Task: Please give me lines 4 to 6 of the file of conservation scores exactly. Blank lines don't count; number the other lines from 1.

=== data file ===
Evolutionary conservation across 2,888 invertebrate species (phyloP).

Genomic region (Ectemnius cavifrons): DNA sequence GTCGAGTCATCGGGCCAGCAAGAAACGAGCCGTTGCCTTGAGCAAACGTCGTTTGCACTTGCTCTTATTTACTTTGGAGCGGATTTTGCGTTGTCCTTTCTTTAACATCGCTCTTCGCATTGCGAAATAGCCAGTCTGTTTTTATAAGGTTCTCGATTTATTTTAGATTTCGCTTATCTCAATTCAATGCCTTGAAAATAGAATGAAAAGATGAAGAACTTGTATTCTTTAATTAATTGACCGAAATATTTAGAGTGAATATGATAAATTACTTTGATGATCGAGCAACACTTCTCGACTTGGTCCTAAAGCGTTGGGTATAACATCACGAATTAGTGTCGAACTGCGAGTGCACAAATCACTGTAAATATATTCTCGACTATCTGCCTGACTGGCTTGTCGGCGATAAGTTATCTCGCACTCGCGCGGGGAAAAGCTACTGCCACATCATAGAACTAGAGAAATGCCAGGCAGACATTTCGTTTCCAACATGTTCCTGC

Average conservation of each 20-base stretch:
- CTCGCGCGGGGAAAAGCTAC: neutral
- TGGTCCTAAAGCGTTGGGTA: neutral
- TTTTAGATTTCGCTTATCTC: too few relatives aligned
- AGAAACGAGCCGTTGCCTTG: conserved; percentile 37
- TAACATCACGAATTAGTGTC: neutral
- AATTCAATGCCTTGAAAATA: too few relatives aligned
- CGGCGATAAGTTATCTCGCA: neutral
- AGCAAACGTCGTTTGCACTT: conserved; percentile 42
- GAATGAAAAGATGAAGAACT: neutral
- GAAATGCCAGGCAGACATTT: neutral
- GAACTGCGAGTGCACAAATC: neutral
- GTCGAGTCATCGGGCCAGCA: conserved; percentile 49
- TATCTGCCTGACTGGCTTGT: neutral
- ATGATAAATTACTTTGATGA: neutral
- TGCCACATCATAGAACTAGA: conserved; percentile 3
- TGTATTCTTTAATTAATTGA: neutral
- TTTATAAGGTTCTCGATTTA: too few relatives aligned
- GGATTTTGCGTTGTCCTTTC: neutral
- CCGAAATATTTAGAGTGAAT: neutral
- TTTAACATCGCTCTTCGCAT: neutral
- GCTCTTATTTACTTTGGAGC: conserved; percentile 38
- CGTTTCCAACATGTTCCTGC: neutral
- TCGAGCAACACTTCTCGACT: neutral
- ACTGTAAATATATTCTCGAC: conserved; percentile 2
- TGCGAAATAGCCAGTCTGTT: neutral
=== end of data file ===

- CTCGCGCGGGGAAAAGCTAC: neutral
- TGGTCCTAAAGCGTTGGGTA: neutral
- TTTTAGATTTCGCTTATCTC: too few relatives aligned